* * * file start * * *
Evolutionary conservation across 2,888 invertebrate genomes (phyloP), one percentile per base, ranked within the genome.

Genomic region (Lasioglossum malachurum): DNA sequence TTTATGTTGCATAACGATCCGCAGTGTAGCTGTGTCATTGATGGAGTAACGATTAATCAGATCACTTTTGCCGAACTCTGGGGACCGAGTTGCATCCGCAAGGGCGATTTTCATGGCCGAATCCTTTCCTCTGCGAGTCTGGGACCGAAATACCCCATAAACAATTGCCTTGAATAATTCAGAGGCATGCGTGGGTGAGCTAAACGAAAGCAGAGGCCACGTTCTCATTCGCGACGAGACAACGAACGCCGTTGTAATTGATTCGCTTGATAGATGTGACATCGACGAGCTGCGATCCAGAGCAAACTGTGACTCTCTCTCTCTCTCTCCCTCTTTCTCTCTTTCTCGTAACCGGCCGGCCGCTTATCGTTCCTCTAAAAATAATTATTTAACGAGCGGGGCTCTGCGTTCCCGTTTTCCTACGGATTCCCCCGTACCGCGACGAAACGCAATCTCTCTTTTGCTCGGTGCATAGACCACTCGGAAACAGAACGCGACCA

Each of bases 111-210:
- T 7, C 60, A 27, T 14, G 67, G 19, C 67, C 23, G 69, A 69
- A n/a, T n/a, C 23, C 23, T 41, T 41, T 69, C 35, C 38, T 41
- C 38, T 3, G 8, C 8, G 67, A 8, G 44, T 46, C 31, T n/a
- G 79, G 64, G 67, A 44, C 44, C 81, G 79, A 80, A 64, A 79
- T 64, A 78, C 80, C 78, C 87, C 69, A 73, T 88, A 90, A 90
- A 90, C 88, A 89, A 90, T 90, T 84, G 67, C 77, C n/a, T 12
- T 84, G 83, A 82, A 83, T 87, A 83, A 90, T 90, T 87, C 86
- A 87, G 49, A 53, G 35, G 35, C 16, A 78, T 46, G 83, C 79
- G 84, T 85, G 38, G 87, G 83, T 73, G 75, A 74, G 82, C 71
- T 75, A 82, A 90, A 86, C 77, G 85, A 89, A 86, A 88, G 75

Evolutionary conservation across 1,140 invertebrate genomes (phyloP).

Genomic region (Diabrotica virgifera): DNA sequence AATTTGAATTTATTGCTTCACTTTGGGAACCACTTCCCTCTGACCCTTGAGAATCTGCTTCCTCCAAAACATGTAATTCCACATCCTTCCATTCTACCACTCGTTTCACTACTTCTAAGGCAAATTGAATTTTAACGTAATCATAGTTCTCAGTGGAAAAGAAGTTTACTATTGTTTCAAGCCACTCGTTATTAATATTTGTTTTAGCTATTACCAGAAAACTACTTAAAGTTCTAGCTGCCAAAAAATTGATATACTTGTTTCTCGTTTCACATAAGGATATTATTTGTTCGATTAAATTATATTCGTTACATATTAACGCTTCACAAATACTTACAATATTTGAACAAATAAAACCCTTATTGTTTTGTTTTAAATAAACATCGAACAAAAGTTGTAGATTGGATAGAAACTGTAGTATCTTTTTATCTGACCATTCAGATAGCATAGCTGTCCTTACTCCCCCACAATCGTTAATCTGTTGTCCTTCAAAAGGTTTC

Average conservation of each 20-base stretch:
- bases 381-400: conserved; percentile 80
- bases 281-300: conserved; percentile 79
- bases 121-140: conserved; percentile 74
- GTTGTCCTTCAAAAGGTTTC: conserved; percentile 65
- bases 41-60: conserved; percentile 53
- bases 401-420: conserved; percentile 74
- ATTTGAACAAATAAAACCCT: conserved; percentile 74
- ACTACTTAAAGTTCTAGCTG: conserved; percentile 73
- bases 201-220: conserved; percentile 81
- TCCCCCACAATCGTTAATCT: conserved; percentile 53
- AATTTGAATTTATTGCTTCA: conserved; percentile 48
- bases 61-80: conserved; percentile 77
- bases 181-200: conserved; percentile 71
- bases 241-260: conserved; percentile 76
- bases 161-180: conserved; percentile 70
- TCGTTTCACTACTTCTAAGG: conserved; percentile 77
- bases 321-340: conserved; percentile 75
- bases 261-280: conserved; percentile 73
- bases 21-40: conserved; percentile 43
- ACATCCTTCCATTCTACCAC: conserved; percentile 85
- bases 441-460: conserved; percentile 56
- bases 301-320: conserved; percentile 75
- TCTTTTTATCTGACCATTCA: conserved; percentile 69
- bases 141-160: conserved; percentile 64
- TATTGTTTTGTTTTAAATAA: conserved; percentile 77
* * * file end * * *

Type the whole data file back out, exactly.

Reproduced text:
Evolutionary conservation across 2,888 invertebrate genomes (phyloP), one percentile per base, ranked within the genome.

Genomic region (Lasioglossum malachurum): DNA sequence TTTATGTTGCATAACGATCCGCAGTGTAGCTGTGTCATTGATGGAGTAACGATTAATCAGATCACTTTTGCCGAACTCTGGGGACCGAGTTGCATCCGCAAGGGCGATTTTCATGGCCGAATCCTTTCCTCTGCGAGTCTGGGACCGAAATACCCCATAAACAATTGCCTTGAATAATTCAGAGGCATGCGTGGGTGAGCTAAACGAAAGCAGAGGCCACGTTCTCATTCGCGACGAGACAACGAACGCCGTTGTAATTGATTCGCTTGATAGATGTGACATCGACGAGCTGCGATCCAGAGCAAACTGTGACTCTCTCTCTCTCTCTCCCTCTTTCTCTCTTTCTCGTAACCGGCCGGCCGCTTATCGTTCCTCTAAAAATAATTATTTAACGAGCGGGGCTCTGCGTTCCCGTTTTCCTACGGATTCCCCCGTACCGCGACGAAACGCAATCTCTCTTTTGCTCGGTGCATAGACCACTCGGAAACAGAACGCGACCA

Each of bases 111-210:
- T 7, C 60, A 27, T 14, G 67, G 19, C 67, C 23, G 69, A 69
- A n/a, T n/a, C 23, C 23, T 41, T 41, T 69, C 35, C 38, T 41
- C 38, T 3, G 8, C 8, G 67, A 8, G 44, T 46, C 31, T n/a
- G 79, G 64, G 67, A 44, C 44, C 81, G 79, A 80, A 64, A 79
- T 64, A 78, C 80, C 78, C 87, C 69, A 73, T 88, A 90, A 90
- A 90, C 88, A 89, A 90, T 90, T 84, G 67, C 77, C n/a, T 12
- T 84, G 83, A 82, A 83, T 87, A 83, A 90, T 90, T 87, C 86
- A 87, G 49, A 53, G 35, G 35, C 16, A 78, T 46, G 83, C 79
- G 84, T 85, G 38, G 87, G 83, T 73, G 75, A 74, G 82, C 71
- T 75, A 82, A 90, A 86, C 77, G 85, A 89, A 86, A 88, G 75

Evolutionary conservation across 1,140 invertebrate genomes (phyloP).

Genomic region (Diabrotica virgifera): DNA sequence AATTTGAATTTATTGCTTCACTTTGGGAACCACTTCCCTCTGACCCTTGAGAATCTGCTTCCTCCAAAACATGTAATTCCACATCCTTCCATTCTACCACTCGTTTCACTACTTCTAAGGCAAATTGAATTTTAACGTAATCATAGTTCTCAGTGGAAAAGAAGTTTACTATTGTTTCAAGCCACTCGTTATTAATATTTGTTTTAGCTATTACCAGAAAACTACTTAAAGTTCTAGCTGCCAAAAAATTGATATACTTGTTTCTCGTTTCACATAAGGATATTATTTGTTCGATTAAATTATATTCGTTACATATTAACGCTTCACAAATACTTACAATATTTGAACAAATAAAACCCTTATTGTTTTGTTTTAAATAAACATCGAACAAAAGTTGTAGATTGGATAGAAACTGTAGTATCTTTTTATCTGACCATTCAGATAGCATAGCTGTCCTTACTCCCCCACAATCGTTAATCTGTTGTCCTTCAAAAGGTTTC

Average conservation of each 20-base stretch:
- bases 381-400: conserved; percentile 80
- bases 281-300: conserved; percentile 79
- bases 121-140: conserved; percentile 74
- GTTGTCCTTCAAAAGGTTTC: conserved; percentile 65
- bases 41-60: conserved; percentile 53
- bases 401-420: conserved; percentile 74
- ATTTGAACAAATAAAACCCT: conserved; percentile 74
- ACTACTTAAAGTTCTAGCTG: conserved; percentile 73
- bases 201-220: conserved; percentile 81
- TCCCCCACAATCGTTAATCT: conserved; percentile 53
- AATTTGAATTTATTGCTTCA: conserved; percentile 48
- bases 61-80: conserved; percentile 77
- bases 181-200: conserved; percentile 71
- bases 241-260: conserved; percentile 76
- bases 161-180: conserved; percentile 70
- TCGTTTCACTACTTCTAAGG: conserved; percentile 77
- bases 321-340: conserved; percentile 75
- bases 261-280: conserved; percentile 73
- bases 21-40: conserved; percentile 43
- ACATCCTTCCATTCTACCAC: conserved; percentile 85
- bases 441-460: conserved; percentile 56
- bases 301-320: conserved; percentile 75
- TCTTTTTATCTGACCATTCA: conserved; percentile 69
- bases 141-160: conserved; percentile 64
- TATTGTTTTGTTTTAAATAA: conserved; percentile 77